It happens to me quite often. When I encounter people, especially in a location other than where I usually meet them, I often do not recognize them and cannot place them or recall their names. The problem is that those people seem to recognize me at once and smile and wave and even come up and talk to me. My strategy in such situations is to also smile and wave and to engage in small talk, desperately hoping that my memory will kick into gear and rescue me or that the conversation will elicit some clues as to their identity.
The puzzle was why they could recognize me so much more easily than I could recognize them. Could it be that I am exceptionally poor at recognizing people, well below the average? A new study purports to explain what is going on. It appears that ugly people are easier to remember than attractive people.
Previous studies of this question have apparently yielded contradictory results and the new study tried to explain the discrepancies by eliminating the confounding variable of mere distinctiveness.
The researchers argue that the variance of these previous studies might be explained by their failure to account for the fact that distinctive faces (composed of things like huge lips, beady eyes, or other irregular features), regardless of attractiveness, are remembered better than more normal mugs. In this latest study, they compiled a set of faces that was designed to control for the variable. Every face, attractive or not, was matched in distinctiveness.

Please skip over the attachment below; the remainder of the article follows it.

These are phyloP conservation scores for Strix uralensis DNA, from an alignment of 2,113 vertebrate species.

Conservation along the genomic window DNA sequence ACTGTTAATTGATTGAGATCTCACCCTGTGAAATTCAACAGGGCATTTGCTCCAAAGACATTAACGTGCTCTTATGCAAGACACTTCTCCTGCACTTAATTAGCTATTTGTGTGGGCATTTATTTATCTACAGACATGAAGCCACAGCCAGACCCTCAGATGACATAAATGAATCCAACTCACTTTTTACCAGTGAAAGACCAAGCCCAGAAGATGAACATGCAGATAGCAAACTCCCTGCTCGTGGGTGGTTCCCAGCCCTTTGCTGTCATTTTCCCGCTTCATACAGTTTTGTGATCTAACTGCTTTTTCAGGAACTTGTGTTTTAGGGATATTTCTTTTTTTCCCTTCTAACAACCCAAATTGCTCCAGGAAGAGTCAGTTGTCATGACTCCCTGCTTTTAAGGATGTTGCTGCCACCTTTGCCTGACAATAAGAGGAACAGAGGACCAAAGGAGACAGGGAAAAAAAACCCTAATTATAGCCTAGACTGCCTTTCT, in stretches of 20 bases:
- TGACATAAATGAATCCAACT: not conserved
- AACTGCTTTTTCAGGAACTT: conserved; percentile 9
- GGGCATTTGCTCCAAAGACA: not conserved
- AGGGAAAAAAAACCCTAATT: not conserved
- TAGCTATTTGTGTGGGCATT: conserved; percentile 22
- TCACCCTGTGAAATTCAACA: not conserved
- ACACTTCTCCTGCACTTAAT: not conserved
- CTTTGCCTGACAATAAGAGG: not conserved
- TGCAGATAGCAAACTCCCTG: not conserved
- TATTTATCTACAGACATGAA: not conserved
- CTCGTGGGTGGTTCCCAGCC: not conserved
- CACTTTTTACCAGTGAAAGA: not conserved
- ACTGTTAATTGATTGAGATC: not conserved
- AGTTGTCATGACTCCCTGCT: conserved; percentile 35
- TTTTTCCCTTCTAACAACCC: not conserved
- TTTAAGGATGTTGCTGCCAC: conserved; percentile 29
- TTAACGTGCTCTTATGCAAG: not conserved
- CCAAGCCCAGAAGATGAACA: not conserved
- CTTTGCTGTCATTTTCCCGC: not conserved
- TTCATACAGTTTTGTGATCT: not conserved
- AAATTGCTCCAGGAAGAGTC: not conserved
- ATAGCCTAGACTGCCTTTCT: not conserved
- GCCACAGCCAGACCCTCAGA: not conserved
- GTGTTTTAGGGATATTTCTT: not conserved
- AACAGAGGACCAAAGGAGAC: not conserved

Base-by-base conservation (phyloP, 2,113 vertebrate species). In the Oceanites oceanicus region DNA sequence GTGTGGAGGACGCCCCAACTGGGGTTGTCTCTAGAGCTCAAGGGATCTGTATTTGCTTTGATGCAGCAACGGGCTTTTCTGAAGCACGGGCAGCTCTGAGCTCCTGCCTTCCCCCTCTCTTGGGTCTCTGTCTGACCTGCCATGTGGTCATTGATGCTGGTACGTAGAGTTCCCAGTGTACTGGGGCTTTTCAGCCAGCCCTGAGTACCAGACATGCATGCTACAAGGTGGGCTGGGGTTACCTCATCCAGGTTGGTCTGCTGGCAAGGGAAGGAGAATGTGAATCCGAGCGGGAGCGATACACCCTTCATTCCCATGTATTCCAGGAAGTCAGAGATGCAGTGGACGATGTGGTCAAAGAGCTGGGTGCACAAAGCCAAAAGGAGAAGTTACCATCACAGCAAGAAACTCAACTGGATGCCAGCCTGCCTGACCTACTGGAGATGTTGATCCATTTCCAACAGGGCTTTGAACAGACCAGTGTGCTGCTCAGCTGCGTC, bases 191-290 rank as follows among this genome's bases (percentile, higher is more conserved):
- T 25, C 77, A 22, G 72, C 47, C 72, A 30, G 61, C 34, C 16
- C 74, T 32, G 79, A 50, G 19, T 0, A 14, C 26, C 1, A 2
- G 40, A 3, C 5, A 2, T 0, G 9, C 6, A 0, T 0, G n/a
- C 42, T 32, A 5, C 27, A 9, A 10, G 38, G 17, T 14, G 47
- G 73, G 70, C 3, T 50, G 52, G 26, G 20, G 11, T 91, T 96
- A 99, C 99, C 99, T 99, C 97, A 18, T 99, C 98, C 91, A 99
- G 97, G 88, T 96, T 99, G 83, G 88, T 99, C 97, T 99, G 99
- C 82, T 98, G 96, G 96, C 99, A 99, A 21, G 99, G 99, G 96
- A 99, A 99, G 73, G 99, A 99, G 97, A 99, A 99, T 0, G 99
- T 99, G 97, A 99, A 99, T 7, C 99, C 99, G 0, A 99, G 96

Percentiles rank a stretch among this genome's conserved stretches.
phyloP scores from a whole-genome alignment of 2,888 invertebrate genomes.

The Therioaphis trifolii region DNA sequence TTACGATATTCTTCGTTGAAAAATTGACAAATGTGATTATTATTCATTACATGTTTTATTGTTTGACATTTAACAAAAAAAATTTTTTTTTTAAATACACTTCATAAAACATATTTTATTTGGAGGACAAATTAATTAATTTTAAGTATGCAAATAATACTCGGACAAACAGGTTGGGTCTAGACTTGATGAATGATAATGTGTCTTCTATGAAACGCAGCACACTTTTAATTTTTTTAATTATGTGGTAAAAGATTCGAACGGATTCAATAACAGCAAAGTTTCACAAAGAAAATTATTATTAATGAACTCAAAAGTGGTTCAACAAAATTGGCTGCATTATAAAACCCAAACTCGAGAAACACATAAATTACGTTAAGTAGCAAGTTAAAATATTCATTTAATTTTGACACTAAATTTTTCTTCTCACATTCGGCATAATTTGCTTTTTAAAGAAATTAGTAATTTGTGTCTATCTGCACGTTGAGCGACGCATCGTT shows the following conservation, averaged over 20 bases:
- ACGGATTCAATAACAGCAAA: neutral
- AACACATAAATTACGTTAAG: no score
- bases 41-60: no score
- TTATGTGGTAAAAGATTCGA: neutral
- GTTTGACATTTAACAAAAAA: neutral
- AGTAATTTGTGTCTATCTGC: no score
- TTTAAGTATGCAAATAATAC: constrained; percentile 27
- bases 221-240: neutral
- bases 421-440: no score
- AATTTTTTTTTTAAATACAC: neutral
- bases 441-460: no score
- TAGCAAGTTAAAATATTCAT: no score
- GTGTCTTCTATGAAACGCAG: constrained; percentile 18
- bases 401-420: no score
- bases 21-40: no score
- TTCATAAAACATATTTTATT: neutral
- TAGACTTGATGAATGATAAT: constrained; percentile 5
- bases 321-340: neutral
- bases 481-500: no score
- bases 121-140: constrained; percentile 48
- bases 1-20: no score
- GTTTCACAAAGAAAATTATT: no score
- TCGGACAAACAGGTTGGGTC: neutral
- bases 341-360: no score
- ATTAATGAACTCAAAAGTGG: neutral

Surprisingly, the researchers discovered that people had the most accurate memories of the unattractive faces, and that this was a stronger predictor of memory than distinctiveness. “Until now we assumed that it was generally easier to memorize faces, which are being perceived as attractive – just because we prefer looking at beautiful faces,“ Dr. Holger Wiese, one of the authors, surmised in a statement.
So there you have it. If you want to be remembered easily by others, be unattractive and distinctive. For some of us, that comes easily.